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Small Business Review Panel Issues Report On FCRA Rulemaking

Small Business Review Panel Issues Report On FCRA Rulemaking

This week the Small Business Review Panel issued its “Final Report” on the CFPB’s Fair Credit Reporting Act (FCRA) proposals. This is part of the Consumer Financial Protection Bureau’s rulemaking process. The Small Business Regulatory Enforcement Fairness Act (SBREFA) of 1996 provided new avenues for small businesses to participate in the federal regulatory arena, and required certain covered agencies (including the CFPB) to form a Small Business Advocacy Review (SBAR) Panel before publishing a proposed rule with an Initial Regulatory Flexibility Analysis. The panel is comprised of a chair from the covered agency, the Chief Counsel for Advocacy, and the Administrator of the Office of Information and Regulatory Affairs and meets with representatives of directly regulated small entities. This process is meant to create an opportunity to provide advice and recommendations on regulatory alternatives to minimize the burden on small entities.

AFSA submitted comments in November on some of the CFPB’s proposals during the SBAR. Below are a summary of AFSA’s comments and what the panel suggests on the same proposals.

 “Credit Header” Data

AFSA: We pointed out that credit header data is often central to tools used by financial institutions and other businesses to verify identities and prevent identity theft and fraud. Preventing fraud and identity theft is strongly pro-consumer, as persons whose identities are stolen can suffer harm to their credit. Businesses are suffering severe harm from fraud and identity theft. A regulation which would complicate and restrict one of the most important fraud fighting tools out there – using credit header data as the basis for identify verification – would be a huge step back.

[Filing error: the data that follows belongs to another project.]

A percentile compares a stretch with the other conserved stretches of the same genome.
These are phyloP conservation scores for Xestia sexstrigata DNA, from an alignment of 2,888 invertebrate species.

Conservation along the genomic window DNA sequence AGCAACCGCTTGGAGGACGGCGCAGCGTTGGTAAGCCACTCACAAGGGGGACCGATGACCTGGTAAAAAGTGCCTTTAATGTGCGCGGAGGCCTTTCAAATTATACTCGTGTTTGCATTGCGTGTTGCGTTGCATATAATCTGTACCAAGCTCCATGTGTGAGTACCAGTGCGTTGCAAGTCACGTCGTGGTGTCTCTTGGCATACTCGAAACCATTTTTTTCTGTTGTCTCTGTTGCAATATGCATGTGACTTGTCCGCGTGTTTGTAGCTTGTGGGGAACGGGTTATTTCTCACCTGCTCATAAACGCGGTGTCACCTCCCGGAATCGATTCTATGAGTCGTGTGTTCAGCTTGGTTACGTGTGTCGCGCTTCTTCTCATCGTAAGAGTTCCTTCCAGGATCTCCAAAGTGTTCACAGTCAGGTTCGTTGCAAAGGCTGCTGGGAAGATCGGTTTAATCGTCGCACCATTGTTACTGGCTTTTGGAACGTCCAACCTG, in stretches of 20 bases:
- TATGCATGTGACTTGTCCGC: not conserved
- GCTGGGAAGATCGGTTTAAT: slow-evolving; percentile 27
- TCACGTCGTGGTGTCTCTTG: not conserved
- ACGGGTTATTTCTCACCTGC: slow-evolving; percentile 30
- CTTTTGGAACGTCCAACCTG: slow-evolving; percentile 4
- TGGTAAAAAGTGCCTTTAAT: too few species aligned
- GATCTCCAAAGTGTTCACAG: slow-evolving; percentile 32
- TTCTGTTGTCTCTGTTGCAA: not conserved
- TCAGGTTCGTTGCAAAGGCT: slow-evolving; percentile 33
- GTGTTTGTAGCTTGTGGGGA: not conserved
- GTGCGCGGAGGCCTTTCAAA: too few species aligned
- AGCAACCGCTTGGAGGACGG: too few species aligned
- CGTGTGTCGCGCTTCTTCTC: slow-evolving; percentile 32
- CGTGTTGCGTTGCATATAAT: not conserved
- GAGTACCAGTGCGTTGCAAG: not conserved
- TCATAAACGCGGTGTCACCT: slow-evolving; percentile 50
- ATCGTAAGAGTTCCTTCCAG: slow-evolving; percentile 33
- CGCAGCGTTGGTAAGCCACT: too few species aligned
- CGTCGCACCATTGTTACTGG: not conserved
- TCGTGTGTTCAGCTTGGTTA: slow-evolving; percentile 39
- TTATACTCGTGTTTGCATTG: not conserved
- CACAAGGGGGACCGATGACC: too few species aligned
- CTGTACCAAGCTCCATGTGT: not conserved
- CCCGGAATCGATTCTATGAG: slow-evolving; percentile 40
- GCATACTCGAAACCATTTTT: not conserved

SBAR: Similarly, the report recommends that the CFPB consider the ways that entities currently use credit header data, including for identity verification; fraud prevention and detection; and in employment background checks, and work to mitigate negative effects.

Permissible purposes

Written instructions of the consumer. AFSA explained that member companies have developed certain FCRA policies to ensure that when needed, proper written instructions are obtained and consumer report data is used in accordance with the consumer’s instructions. Changes to the required steps to obtain authorization, who can collect written instructions, and limits on the scope of authorization will be an additional compliance burden on small businesses who already have well-functioning compliance programs in place.

SBAR: The report recommends that the CFPB endeavor to ensure that any written instructions requirements do not conflict with other regulatory frameworks for consumer authorization of data sharing, including any framework adopted in a final CFPB Personal Financial Data Rights Rule. As an alternative approach, the report also recommends that the CFPB consider requiring data deletion upon consumer request rather than one-time-use consumer authorization.